Since most students spend a full academic year in the United States, there is a good chance they will celebrate their birthday while they are here. We always love hearing from students and host families about the festivities, because it’s a unique bonding moment. It’s a chance for the host family to show the student how Americans celebrate birthdays, and for the student to really feel like they’re part of the family. While reflecting on some of the memorable birthdays from programs past, we took a look at birthday customs around the world.
In China, birthdays are always celebrated on or before the actual birthday – belated celebrations are taboo! Good things are believed to come in pairs, so people will often give birthday presents in pairs. It is tradition for people to eat long noodles on their birthday, because the noodle length symbolizes the longevity of that person’s life. For this reason, birthday noodles should never be cut! 60th and 80th birthdays are both big celebrations because they represent full life cycles.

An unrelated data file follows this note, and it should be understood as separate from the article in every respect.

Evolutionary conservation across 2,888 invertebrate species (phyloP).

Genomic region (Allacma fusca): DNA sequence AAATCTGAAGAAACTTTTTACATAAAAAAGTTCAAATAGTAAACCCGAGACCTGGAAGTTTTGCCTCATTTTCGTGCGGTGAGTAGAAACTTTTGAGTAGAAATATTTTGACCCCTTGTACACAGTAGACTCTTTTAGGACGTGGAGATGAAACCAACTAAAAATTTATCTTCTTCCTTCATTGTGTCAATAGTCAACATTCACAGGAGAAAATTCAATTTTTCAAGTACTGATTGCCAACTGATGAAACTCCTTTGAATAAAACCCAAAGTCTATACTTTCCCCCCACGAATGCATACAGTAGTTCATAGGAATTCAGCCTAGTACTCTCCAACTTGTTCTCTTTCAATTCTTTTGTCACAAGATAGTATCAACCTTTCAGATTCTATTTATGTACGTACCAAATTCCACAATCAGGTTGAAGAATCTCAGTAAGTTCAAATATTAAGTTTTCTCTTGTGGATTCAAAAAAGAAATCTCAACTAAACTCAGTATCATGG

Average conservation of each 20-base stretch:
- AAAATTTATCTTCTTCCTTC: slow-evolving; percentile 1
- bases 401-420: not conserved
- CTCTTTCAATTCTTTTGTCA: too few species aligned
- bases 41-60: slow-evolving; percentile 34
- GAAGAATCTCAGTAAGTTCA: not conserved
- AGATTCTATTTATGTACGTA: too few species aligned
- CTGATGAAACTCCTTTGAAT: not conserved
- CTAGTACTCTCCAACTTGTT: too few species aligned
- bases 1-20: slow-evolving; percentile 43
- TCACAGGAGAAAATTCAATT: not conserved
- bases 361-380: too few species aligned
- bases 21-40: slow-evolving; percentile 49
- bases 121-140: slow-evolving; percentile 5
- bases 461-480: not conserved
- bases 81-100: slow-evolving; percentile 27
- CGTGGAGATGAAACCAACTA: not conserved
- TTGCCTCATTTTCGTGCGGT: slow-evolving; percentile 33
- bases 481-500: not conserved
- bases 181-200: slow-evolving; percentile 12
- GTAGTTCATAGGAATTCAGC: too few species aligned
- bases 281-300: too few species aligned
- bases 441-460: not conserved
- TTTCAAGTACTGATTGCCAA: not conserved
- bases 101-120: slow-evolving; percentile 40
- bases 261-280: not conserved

In Italy, birthdays are more of a family affair. Birthday cake plays a big role, but the cake, the party, and any other birthday plans are the responsibility of the person celebrating their special day. For this reason, celebrations are usually pretty small, consisting of a family dinner and cake. Because the birthday boy or girl is covering the cost of the party, most party goers compensate by showering them with presents.
Birthdays in Mexico are a time for big celebrations. Many birthday parties – especially for younger children – involve a pinata filled with candy, small toys, and other treats. Food plays a big role, with dishes such as arroz con leche (rice pudding), taquitos (rolled tacos), and flan taking center stage. One unique tradition is for the birthday boy or girl to take the first bite of their cake with their hands tied behind their backs – a humorous moment for the friends and family members watching along.
Whether it’s a big tradition like a birthday or a smaller moment like going for a bike ride around the neighborhood, host families around the country are introducing our students to American culture one event at a time. If you’re interested in celebrating life with an exchange student, we’d love to talk to you! Give us a call at (512) 323-9595 for more information, or send an email to firstname.lastname@example.org.